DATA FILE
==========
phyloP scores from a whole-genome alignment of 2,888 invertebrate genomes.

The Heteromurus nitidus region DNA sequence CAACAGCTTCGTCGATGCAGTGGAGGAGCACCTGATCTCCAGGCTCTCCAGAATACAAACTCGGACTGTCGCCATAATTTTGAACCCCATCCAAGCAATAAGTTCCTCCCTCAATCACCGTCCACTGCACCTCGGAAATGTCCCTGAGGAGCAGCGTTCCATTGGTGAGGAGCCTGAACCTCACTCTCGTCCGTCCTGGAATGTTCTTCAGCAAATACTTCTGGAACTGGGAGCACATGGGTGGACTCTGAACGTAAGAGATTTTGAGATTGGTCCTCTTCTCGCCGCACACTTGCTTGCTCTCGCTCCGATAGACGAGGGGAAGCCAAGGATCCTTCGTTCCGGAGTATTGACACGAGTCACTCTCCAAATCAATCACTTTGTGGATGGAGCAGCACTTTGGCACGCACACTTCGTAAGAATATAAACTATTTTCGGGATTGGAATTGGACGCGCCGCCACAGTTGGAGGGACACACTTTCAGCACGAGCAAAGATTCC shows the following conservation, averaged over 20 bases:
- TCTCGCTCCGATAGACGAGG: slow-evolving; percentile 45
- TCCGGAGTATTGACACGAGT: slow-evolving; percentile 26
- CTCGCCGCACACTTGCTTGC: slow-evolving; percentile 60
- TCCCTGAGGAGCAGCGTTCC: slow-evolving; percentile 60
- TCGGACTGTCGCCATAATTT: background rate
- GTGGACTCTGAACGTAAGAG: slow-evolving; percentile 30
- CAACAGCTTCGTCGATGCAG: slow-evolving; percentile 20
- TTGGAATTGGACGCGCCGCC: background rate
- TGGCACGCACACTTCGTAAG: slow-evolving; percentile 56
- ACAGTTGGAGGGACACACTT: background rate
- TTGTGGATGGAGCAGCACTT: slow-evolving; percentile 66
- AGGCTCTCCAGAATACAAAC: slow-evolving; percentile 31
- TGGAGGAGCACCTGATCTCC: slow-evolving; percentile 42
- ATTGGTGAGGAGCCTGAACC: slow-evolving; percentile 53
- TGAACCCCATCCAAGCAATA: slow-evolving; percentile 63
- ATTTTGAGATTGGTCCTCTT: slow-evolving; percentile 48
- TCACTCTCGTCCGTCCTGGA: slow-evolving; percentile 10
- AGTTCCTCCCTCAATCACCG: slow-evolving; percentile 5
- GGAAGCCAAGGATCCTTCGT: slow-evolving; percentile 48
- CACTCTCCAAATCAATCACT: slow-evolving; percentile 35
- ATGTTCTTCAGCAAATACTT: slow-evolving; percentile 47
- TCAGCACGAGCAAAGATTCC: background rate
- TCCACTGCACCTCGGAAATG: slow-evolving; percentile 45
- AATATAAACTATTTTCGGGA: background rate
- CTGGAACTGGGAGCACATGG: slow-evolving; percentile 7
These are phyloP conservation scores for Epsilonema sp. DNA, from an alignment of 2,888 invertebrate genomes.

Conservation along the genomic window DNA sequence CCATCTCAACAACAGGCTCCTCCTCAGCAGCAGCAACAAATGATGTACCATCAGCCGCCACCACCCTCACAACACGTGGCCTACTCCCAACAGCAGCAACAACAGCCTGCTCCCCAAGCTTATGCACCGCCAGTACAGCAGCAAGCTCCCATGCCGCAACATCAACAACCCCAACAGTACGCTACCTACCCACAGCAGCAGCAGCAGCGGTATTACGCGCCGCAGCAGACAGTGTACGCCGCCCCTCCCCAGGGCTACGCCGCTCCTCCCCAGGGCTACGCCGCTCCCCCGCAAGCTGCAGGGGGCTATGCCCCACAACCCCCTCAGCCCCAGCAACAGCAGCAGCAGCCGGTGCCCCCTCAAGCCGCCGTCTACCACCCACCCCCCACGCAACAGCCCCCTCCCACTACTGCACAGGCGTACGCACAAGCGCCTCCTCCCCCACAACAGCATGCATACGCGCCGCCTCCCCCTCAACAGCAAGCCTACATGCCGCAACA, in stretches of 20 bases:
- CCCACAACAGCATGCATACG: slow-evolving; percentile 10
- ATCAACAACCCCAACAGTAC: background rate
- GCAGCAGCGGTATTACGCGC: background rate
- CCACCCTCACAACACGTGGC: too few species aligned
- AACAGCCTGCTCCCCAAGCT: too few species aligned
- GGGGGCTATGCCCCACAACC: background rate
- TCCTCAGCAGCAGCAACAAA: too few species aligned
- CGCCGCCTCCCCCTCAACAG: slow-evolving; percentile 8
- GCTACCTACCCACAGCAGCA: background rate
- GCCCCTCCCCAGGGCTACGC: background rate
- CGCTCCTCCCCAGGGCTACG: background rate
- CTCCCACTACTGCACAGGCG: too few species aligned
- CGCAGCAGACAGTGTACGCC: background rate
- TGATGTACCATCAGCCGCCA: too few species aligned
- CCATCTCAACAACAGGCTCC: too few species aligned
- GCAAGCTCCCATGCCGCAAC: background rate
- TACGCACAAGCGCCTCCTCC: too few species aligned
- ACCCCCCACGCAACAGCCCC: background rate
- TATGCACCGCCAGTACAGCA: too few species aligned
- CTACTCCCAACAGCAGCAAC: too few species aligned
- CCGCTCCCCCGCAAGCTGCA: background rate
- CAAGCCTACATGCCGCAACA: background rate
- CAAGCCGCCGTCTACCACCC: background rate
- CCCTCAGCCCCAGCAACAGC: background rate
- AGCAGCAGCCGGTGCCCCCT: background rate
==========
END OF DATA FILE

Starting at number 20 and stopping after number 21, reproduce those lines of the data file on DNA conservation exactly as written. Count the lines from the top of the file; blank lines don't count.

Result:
- AGTTCCTCCCTCAATCACCG: slow-evolving; percentile 5
- GGAAGCCAAGGATCCTTCGT: slow-evolving; percentile 48